Image courtesy of Oregon State University
The bioactive glass (BAG) is incorporated in fillings in a powder form, as shown in the electron microscope image. Fillings with this BAG are expected to reduce secondary tooth decay in cavities.

Bioactive Glass Reduces Secondary Decay in Dental Fillings

Dec. 24, 2015
An in-vitro experiment shows the promise of bioactive glass in dental fillings.

A team of engineers from Oregon State University propose the use of bioactive glass (BAG) to improve the longevity of dental fillings. In a study backed by the National Institute of Health and published in the journal of Dental Materials, the team showed through in vitro experimentation that molars with BAG fillings are resistant to secondary tooth decay, or damage to the filling that usually occurs over some six years after it has been implanted. Unlike most fillings that are inert in the mouth, these fillings are dynamic and react with the mouth’s chemistry to actively reduce tooth decay. 

In their experiment, the researchers put fillings with 15% BAG into molar samples and compared them to molars that contained fillings without BAG as a control. They coated the molar discs with a bacterial biofilm and placed them in an environment that simulates that of the human mouth. After two weeks, they measured bacterial penetration into micro-crevices around the fillings. The depth of bacterial penetration in the molars with 15%-BAG fillings was 61% more shallow than penetration around the fillings that lacked BAG.

BAG has proven abilities to inhibit bacterial growth on a surface, and act as a buffer in acidic environments that can be harmful to a tooth’s enamel. Constructed out of silicon oxide, calcium oxide, phosphorus oxide, and other materials, the crushed glass releases phosphorus and silicon ions from its surface, neutralizing acidic ambient surroundings, similar to the way saliva buffers acid to reduce bacteria proliferation and tooth decay.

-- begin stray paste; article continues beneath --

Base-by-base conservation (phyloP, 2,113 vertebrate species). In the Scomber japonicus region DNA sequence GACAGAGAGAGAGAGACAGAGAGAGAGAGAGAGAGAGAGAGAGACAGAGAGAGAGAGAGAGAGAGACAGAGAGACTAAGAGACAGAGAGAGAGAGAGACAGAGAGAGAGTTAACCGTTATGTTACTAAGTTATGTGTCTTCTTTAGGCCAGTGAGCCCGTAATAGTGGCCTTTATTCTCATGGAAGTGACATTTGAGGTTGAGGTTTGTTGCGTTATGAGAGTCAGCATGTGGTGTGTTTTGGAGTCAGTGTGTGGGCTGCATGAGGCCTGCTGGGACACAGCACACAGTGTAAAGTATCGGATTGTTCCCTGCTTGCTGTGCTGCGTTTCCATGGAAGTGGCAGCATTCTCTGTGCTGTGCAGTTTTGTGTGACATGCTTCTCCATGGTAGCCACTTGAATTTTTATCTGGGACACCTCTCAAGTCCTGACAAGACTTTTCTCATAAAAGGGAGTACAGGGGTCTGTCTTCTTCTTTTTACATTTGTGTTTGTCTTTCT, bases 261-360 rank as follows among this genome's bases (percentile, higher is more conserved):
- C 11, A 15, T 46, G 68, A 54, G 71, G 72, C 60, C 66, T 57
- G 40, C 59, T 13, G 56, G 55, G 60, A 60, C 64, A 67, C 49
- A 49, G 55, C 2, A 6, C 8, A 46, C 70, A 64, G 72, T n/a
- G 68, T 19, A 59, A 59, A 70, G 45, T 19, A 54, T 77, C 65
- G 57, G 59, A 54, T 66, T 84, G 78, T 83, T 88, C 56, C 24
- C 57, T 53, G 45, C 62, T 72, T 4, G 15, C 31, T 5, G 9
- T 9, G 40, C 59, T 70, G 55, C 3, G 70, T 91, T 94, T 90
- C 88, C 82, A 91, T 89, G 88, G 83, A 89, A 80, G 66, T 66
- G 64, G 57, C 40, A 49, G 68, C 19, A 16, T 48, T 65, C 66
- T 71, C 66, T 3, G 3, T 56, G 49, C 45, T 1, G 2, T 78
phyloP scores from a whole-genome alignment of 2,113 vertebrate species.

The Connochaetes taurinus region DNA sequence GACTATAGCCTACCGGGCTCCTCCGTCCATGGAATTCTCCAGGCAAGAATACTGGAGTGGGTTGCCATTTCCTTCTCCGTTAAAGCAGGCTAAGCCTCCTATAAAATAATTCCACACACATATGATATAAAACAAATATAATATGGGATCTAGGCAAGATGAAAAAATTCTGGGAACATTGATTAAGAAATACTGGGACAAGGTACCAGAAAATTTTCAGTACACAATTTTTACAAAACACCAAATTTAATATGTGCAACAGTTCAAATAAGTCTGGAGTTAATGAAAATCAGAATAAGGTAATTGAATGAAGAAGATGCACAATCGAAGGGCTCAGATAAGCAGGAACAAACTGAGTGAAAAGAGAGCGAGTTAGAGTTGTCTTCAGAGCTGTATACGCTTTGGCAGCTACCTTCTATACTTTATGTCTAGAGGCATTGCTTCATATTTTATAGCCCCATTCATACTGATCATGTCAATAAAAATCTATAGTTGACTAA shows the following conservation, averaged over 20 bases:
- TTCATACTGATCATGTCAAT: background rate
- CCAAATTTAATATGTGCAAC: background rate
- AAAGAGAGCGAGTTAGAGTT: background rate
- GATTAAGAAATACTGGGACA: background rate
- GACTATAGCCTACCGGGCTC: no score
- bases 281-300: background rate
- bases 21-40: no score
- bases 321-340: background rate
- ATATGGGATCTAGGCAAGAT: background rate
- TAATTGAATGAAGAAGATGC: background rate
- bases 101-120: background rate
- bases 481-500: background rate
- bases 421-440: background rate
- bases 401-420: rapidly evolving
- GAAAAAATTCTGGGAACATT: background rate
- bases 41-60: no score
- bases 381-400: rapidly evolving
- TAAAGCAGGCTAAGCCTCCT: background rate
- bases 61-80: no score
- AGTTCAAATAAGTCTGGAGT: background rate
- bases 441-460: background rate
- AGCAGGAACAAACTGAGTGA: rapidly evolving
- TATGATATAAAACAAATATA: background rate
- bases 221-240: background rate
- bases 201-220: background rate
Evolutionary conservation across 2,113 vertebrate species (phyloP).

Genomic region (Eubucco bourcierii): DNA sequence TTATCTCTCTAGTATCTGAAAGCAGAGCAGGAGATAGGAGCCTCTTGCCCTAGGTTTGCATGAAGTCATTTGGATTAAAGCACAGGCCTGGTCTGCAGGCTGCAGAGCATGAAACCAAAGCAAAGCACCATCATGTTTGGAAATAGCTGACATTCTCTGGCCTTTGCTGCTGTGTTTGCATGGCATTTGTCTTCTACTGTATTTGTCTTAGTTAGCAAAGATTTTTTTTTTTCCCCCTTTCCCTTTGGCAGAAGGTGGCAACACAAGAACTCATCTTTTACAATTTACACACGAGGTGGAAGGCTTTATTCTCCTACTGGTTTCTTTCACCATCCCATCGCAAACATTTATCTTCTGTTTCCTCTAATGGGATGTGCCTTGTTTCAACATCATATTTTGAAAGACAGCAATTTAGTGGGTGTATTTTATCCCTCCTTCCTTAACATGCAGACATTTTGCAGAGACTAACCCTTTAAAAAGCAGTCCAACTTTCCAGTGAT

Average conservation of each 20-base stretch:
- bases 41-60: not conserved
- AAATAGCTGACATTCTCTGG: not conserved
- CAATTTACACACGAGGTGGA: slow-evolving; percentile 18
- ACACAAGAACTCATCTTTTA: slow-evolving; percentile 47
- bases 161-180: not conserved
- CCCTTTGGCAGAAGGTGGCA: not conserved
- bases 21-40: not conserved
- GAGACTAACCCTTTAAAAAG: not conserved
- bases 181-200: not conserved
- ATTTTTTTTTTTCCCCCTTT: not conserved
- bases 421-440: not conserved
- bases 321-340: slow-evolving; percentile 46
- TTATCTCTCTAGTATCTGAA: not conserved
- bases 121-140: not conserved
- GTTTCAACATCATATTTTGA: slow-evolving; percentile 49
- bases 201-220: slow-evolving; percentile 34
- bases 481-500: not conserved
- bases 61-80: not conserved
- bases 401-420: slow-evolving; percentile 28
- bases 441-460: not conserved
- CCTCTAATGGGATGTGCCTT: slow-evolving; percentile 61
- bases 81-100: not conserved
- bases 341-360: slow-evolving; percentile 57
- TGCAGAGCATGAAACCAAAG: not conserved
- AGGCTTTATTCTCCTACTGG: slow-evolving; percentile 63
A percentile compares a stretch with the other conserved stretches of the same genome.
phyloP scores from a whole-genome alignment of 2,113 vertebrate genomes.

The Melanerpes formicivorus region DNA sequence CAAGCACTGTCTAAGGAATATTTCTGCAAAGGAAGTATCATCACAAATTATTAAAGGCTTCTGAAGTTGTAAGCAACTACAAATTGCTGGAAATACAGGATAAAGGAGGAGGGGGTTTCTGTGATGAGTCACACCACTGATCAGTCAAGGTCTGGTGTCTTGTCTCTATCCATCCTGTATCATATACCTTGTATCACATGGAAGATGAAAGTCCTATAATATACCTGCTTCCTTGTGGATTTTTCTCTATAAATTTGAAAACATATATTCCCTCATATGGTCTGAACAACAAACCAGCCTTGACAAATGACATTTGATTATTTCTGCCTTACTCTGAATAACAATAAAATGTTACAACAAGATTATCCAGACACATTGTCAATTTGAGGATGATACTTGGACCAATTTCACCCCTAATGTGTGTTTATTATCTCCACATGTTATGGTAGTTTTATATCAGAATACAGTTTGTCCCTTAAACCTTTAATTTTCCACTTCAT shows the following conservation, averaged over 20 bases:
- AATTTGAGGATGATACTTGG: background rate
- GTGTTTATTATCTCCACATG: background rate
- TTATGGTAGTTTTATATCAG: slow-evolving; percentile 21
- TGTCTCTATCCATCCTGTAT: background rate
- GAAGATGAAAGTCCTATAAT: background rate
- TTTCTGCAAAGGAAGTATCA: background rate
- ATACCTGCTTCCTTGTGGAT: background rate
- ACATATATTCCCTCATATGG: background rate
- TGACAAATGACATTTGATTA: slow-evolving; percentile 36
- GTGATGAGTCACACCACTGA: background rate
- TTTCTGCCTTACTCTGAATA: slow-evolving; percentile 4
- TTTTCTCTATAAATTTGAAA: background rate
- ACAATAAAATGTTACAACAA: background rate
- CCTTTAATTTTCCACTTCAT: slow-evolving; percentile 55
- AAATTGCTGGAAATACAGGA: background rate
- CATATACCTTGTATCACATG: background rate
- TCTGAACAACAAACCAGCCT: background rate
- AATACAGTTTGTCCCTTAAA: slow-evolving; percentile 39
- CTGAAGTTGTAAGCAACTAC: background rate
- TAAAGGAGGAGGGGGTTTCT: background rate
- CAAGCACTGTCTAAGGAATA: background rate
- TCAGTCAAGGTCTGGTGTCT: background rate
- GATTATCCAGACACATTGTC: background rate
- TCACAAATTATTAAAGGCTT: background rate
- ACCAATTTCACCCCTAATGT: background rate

In addition, cyclic-loading tests showed that 15% BAG fillings have equal or superior mechanical robustness to the composites being used now. 

Sponsored Recommendations

From concept to consumption: Optimizing success in food and beverage

April 9, 2024
Identifying opportunities and solutions for plant floor optimization has never been easier. Download our visual guide to quickly and efficiently pinpoint areas for operational...

A closer look at modern design considerations for food and beverage

April 9, 2024
With new and changing safety and hygiene regulations at top of mind, its easy to understand how other crucial aspects of machine design can get pushed aside. Our whitepaper explores...

Cybersecurity and the Medical Manufacturing Industry

April 9, 2024
Learn about medical manufacturing cybersecurity risks, costs, and threats as well as effective cybersecurity strategies and essential solutions.

Condition Monitoring for Energy and Utilities Assets

April 9, 2024
Condition monitoring is an essential element of asset management in the energy and utilities industry. The American oil and gas, water and wastewater, and electrical grid sectors...

Voice your opinion!

To join the conversation, and become an exclusive member of Machine Design, create an account today!